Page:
A North Carolina family called police for help when Matt Oxendine threatened suicide. Instead, deputies killed him.
On a crisp January night in Lumberton, NC, Matt Oxendine called his brothers and said he was going to kill himself. It was not the first night they had gotten such a call.
Oxendine had long struggled with depression and alcohol, his family says, and hadn’t been the same since his wife was killed in a car wreck some 20 years ago. So like they had done each time before, his family tried to talk Matt back into the best parts of himself.
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Chesly Oxendine III, his oldest brother, reminded him of his plans to buy back some family land with worker’s compensation money that was about to come into his account. He told Matt, 46, to think of his first grandchild, who was born on New Year’s Day but who he hadn’t yet seen.
When Matt was at his lowest point several years back, Chesly bought Matt’s portion of their father’s land and said he would sell it back at the same price as soon as Matt got his life straight. That night on the phone, they made plans to sign the paperwork the next morning.
Matt drove to the house of his cousin, Hope Bullard, and parked in her yard. She was more like a sister, and she and the four Oxendine brothers had all grown up together, the older ones helping to raise the younger ones.
They all talked on the phone at least once a day.
“You gonna go on into Hope’s house, you gonna lay down and get some sleep,” Chesly told his brother. “Tomorrow’s gonna be a new day.”
“Yeah boy, you right, you right,” Matt said.
“And that,” Chesly said later, “is the way we left it.”
But some time between the phone calls with his family, Matt Oxendine, 46, also called 911, and a few hours later Robeson County SWAT officers shot him some 30 times while he sat in his car. Hope watched from her front porch, while another brother, Greg, listened on the telephone.
When the officers shot Matt, Hope could see the fire coming from their guns.
Left in the Dark
Police shootings often follow a familiar script: The police and family of the victim offer conflicting narratives and have different interpretations of the facts that trickle out each day in the press.
Often, like in the killing of Andrew Brown in Elizabeth City, the publicly known facts are vague, and there is a widespread call to release police body-camera and dash-camera footage. Sometimes, like in the killing of George Floyd, passersby take video that lays out the facts clearly and offers undeniable proof of who is to blame.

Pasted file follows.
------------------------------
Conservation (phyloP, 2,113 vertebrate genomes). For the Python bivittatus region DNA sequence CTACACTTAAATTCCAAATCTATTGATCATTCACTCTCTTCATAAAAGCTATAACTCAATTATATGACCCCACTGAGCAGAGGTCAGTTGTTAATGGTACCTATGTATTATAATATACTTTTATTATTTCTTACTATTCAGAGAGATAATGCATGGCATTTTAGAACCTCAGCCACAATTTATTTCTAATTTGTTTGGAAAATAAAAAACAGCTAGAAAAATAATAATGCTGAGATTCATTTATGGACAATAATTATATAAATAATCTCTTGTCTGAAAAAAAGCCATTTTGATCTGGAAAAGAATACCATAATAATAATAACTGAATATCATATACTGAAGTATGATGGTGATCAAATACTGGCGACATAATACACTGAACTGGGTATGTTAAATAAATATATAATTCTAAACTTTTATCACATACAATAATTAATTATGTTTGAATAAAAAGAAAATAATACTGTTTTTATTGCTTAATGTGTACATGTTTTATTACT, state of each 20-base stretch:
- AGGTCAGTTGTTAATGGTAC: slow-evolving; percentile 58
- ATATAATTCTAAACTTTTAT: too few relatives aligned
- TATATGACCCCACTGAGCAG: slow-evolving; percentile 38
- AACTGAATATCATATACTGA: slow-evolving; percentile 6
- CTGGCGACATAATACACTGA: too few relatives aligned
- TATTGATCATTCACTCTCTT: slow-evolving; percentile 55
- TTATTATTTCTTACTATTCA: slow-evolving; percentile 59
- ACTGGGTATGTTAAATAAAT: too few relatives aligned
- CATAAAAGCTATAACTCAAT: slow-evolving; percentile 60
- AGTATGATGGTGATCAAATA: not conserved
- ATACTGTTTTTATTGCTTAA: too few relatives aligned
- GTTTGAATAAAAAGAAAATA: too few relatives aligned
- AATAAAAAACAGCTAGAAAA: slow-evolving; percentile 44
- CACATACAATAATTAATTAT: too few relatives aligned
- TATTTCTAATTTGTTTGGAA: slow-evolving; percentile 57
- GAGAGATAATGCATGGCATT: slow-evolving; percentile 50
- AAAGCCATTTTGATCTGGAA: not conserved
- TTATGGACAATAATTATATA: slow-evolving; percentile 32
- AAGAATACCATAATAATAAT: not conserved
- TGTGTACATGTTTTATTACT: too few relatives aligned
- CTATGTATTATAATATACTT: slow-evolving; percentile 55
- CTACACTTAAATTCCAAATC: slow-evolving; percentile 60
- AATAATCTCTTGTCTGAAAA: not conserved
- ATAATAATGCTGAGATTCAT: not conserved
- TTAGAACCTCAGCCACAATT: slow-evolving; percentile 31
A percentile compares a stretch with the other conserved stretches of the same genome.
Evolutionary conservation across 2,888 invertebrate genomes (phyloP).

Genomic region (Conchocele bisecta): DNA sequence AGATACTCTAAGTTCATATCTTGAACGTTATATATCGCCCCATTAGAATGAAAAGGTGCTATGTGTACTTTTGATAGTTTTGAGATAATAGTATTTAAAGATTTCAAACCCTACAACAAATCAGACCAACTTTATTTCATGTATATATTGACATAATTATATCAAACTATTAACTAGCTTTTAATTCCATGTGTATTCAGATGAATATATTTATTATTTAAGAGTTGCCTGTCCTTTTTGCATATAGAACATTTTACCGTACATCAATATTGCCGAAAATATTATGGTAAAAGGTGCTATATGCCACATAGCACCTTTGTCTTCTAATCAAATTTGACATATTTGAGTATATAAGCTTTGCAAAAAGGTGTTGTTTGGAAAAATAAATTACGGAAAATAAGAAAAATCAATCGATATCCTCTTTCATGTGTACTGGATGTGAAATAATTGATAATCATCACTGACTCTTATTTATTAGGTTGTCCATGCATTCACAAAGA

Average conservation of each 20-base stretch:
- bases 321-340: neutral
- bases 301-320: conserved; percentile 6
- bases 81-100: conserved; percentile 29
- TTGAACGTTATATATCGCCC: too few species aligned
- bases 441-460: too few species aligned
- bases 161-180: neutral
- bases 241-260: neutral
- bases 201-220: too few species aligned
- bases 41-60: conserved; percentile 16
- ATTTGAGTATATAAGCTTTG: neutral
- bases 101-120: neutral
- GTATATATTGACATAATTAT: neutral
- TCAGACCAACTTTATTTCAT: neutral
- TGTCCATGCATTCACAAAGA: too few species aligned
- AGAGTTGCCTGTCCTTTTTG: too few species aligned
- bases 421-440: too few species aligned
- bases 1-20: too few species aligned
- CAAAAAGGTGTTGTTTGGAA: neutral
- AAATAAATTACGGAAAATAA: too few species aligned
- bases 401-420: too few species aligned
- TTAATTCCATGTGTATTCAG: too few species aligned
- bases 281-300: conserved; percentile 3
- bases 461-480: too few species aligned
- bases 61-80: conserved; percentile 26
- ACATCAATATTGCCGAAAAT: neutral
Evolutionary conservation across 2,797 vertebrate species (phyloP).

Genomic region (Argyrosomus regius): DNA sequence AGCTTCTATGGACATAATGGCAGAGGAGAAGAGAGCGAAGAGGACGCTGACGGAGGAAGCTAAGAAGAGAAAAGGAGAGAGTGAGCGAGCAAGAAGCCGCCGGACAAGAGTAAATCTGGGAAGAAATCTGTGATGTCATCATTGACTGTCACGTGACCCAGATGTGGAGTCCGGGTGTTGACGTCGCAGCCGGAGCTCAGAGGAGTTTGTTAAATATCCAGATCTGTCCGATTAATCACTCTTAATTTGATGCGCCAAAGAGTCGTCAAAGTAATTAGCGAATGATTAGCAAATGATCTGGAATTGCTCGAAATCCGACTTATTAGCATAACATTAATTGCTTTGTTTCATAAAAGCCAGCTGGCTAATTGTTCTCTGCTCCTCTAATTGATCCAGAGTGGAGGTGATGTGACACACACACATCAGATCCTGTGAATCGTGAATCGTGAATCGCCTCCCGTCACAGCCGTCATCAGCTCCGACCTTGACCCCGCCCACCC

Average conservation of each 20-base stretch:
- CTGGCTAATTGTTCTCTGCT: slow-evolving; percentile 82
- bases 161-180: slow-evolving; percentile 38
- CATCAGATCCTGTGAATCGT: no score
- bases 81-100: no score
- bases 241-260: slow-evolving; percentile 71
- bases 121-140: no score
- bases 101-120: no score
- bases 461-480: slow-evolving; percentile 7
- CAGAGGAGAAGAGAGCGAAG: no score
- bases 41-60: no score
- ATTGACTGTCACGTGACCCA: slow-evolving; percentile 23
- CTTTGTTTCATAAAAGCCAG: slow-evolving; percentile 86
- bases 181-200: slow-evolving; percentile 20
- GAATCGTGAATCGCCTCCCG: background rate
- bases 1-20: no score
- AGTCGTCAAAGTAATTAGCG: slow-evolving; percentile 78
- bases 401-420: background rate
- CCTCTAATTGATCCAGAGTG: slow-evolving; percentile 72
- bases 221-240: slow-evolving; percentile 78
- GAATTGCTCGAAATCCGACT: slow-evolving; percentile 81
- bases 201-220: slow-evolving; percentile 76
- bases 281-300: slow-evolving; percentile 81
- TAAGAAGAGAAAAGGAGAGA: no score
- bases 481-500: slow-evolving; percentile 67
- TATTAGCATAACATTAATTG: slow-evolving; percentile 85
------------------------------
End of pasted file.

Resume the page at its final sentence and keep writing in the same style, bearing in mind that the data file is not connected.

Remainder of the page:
But in each case the family of the victim is left reeling with a central question: Why?
Five months after Matt Oxendine was killed, his family says they are no closer to answering that question. While Floyd’s killing played out in public and Brown’s centers on the release of existing footage that may help his family find answers, Oxendine’s shooting reflects a more common reality for the families of those killed by police, especially in rural communities: They are often left in the dark about the circumstances and on their own to find out even the simplest details.
No Body Cameras
As in all fatal police shootings in North Carolina, the State Bureau of Investigation conducted an inquiry and turned its report over to the local district attorney, Matt Scott. But the family has not seen the report. Nor have they seen the autopsy, they say. They don’t know the names of the officers who killed their brother or how many were involved. And they cannot demand the release of footage from the body cameras because there were no body cameras.
The Robeson County Sheriff’s Department said they couldn’t afford them.
Sheriff Burnis Wilkins said in an emailed statement that he was a “huge proponent of body cameras,” but was turned down by county officials when he sought funding for them.
The explanation means little to the family, Greg Oxendine said, because no one from the sheriff’s office contacted the family to even offer condolences.
In many ways, it’s a silence prescribed by law.